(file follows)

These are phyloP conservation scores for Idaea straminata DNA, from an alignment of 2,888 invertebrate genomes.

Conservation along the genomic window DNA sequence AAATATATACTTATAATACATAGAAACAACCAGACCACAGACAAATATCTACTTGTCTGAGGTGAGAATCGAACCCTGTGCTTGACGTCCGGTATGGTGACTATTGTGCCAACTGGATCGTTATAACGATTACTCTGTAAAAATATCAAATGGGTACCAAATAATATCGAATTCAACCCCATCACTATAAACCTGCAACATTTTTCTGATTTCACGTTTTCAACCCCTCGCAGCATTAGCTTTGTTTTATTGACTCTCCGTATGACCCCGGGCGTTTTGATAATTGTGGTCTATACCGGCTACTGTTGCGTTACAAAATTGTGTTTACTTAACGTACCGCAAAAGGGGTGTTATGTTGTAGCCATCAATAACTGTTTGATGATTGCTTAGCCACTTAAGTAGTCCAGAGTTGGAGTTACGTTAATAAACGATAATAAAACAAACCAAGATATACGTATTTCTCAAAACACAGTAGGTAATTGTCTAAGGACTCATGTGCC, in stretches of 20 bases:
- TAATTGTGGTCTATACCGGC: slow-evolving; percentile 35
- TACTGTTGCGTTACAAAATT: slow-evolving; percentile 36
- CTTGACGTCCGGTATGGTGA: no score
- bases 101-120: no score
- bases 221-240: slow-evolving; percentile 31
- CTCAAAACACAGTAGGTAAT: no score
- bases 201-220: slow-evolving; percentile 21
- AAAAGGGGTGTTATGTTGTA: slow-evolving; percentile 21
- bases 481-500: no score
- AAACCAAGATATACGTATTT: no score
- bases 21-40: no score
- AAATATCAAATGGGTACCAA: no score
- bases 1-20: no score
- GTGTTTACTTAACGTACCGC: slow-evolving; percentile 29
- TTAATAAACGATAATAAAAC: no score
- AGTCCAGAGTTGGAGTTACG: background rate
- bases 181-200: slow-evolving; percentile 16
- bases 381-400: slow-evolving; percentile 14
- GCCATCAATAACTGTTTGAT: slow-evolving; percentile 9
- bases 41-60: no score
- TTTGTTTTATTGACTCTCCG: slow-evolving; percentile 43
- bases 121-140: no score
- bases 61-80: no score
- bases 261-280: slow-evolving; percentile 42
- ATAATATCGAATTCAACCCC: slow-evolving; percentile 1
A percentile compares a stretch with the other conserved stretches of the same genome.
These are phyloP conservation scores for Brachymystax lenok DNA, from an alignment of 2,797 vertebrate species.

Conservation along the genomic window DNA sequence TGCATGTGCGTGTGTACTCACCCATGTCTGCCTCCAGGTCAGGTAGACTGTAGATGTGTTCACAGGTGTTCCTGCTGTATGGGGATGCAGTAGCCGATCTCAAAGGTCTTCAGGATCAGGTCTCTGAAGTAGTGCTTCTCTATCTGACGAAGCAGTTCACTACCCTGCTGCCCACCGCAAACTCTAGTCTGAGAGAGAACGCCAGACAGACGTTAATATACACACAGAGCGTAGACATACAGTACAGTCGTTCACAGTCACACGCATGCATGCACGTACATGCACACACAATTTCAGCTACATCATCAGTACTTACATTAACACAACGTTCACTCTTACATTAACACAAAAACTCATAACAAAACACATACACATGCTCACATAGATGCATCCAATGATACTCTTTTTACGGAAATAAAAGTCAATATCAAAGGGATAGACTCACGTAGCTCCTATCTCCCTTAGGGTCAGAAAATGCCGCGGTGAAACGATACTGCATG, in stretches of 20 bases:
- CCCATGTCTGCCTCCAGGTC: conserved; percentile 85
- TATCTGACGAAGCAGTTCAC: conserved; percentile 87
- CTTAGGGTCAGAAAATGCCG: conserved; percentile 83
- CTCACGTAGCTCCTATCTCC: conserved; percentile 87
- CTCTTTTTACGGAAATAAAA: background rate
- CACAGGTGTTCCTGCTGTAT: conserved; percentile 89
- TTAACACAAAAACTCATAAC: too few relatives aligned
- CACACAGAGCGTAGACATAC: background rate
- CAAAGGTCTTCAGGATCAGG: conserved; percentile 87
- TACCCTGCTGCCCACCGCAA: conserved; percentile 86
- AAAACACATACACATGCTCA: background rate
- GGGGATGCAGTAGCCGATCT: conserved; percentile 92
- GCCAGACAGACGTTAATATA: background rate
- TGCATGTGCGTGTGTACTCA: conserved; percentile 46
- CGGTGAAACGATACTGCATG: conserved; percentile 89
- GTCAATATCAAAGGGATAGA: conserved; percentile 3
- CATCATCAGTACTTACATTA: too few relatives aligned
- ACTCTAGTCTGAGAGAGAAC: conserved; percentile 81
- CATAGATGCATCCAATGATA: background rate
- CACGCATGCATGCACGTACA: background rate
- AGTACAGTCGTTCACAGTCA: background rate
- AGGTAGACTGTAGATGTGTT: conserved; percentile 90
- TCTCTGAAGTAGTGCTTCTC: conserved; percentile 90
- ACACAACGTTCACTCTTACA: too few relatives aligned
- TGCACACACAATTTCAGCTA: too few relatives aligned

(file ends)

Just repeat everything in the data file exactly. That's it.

These are phyloP conservation scores for Idaea straminata DNA, from an alignment of 2,888 invertebrate genomes.

Conservation along the genomic window DNA sequence AAATATATACTTATAATACATAGAAACAACCAGACCACAGACAAATATCTACTTGTCTGAGGTGAGAATCGAACCCTGTGCTTGACGTCCGGTATGGTGACTATTGTGCCAACTGGATCGTTATAACGATTACTCTGTAAAAATATCAAATGGGTACCAAATAATATCGAATTCAACCCCATCACTATAAACCTGCAACATTTTTCTGATTTCACGTTTTCAACCCCTCGCAGCATTAGCTTTGTTTTATTGACTCTCCGTATGACCCCGGGCGTTTTGATAATTGTGGTCTATACCGGCTACTGTTGCGTTACAAAATTGTGTTTACTTAACGTACCGCAAAAGGGGTGTTATGTTGTAGCCATCAATAACTGTTTGATGATTGCTTAGCCACTTAAGTAGTCCAGAGTTGGAGTTACGTTAATAAACGATAATAAAACAAACCAAGATATACGTATTTCTCAAAACACAGTAGGTAATTGTCTAAGGACTCATGTGCC, in stretches of 20 bases:
- TAATTGTGGTCTATACCGGC: slow-evolving; percentile 35
- TACTGTTGCGTTACAAAATT: slow-evolving; percentile 36
- CTTGACGTCCGGTATGGTGA: no score
- bases 101-120: no score
- bases 221-240: slow-evolving; percentile 31
- CTCAAAACACAGTAGGTAAT: no score
- bases 201-220: slow-evolving; percentile 21
- AAAAGGGGTGTTATGTTGTA: slow-evolving; percentile 21
- bases 481-500: no score
- AAACCAAGATATACGTATTT: no score
- bases 21-40: no score
- AAATATCAAATGGGTACCAA: no score
- bases 1-20: no score
- GTGTTTACTTAACGTACCGC: slow-evolving; percentile 29
- TTAATAAACGATAATAAAAC: no score
- AGTCCAGAGTTGGAGTTACG: background rate
- bases 181-200: slow-evolving; percentile 16
- bases 381-400: slow-evolving; percentile 14
- GCCATCAATAACTGTTTGAT: slow-evolving; percentile 9
- bases 41-60: no score
- TTTGTTTTATTGACTCTCCG: slow-evolving; percentile 43
- bases 121-140: no score
- bases 61-80: no score
- bases 261-280: slow-evolving; percentile 42
- ATAATATCGAATTCAACCCC: slow-evolving; percentile 1
A percentile compares a stretch with the other conserved stretches of the same genome.
These are phyloP conservation scores for Brachymystax lenok DNA, from an alignment of 2,797 vertebrate species.

Conservation along the genomic window DNA sequence TGCATGTGCGTGTGTACTCACCCATGTCTGCCTCCAGGTCAGGTAGACTGTAGATGTGTTCACAGGTGTTCCTGCTGTATGGGGATGCAGTAGCCGATCTCAAAGGTCTTCAGGATCAGGTCTCTGAAGTAGTGCTTCTCTATCTGACGAAGCAGTTCACTACCCTGCTGCCCACCGCAAACTCTAGTCTGAGAGAGAACGCCAGACAGACGTTAATATACACACAGAGCGTAGACATACAGTACAGTCGTTCACAGTCACACGCATGCATGCACGTACATGCACACACAATTTCAGCTACATCATCAGTACTTACATTAACACAACGTTCACTCTTACATTAACACAAAAACTCATAACAAAACACATACACATGCTCACATAGATGCATCCAATGATACTCTTTTTACGGAAATAAAAGTCAATATCAAAGGGATAGACTCACGTAGCTCCTATCTCCCTTAGGGTCAGAAAATGCCGCGGTGAAACGATACTGCATG, in stretches of 20 bases:
- CCCATGTCTGCCTCCAGGTC: conserved; percentile 85
- TATCTGACGAAGCAGTTCAC: conserved; percentile 87
- CTTAGGGTCAGAAAATGCCG: conserved; percentile 83
- CTCACGTAGCTCCTATCTCC: conserved; percentile 87
- CTCTTTTTACGGAAATAAAA: background rate
- CACAGGTGTTCCTGCTGTAT: conserved; percentile 89
- TTAACACAAAAACTCATAAC: too few relatives aligned
- CACACAGAGCGTAGACATAC: background rate
- CAAAGGTCTTCAGGATCAGG: conserved; percentile 87
- TACCCTGCTGCCCACCGCAA: conserved; percentile 86
- AAAACACATACACATGCTCA: background rate
- GGGGATGCAGTAGCCGATCT: conserved; percentile 92
- GCCAGACAGACGTTAATATA: background rate
- TGCATGTGCGTGTGTACTCA: conserved; percentile 46
- CGGTGAAACGATACTGCATG: conserved; percentile 89
- GTCAATATCAAAGGGATAGA: conserved; percentile 3
- CATCATCAGTACTTACATTA: too few relatives aligned
- ACTCTAGTCTGAGAGAGAAC: conserved; percentile 81
- CATAGATGCATCCAATGATA: background rate
- CACGCATGCATGCACGTACA: background rate
- AGTACAGTCGTTCACAGTCA: background rate
- AGGTAGACTGTAGATGTGTT: conserved; percentile 90
- TCTCTGAAGTAGTGCTTCTC: conserved; percentile 90
- ACACAACGTTCACTCTTACA: too few relatives aligned
- TGCACACACAATTTCAGCTA: too few relatives aligned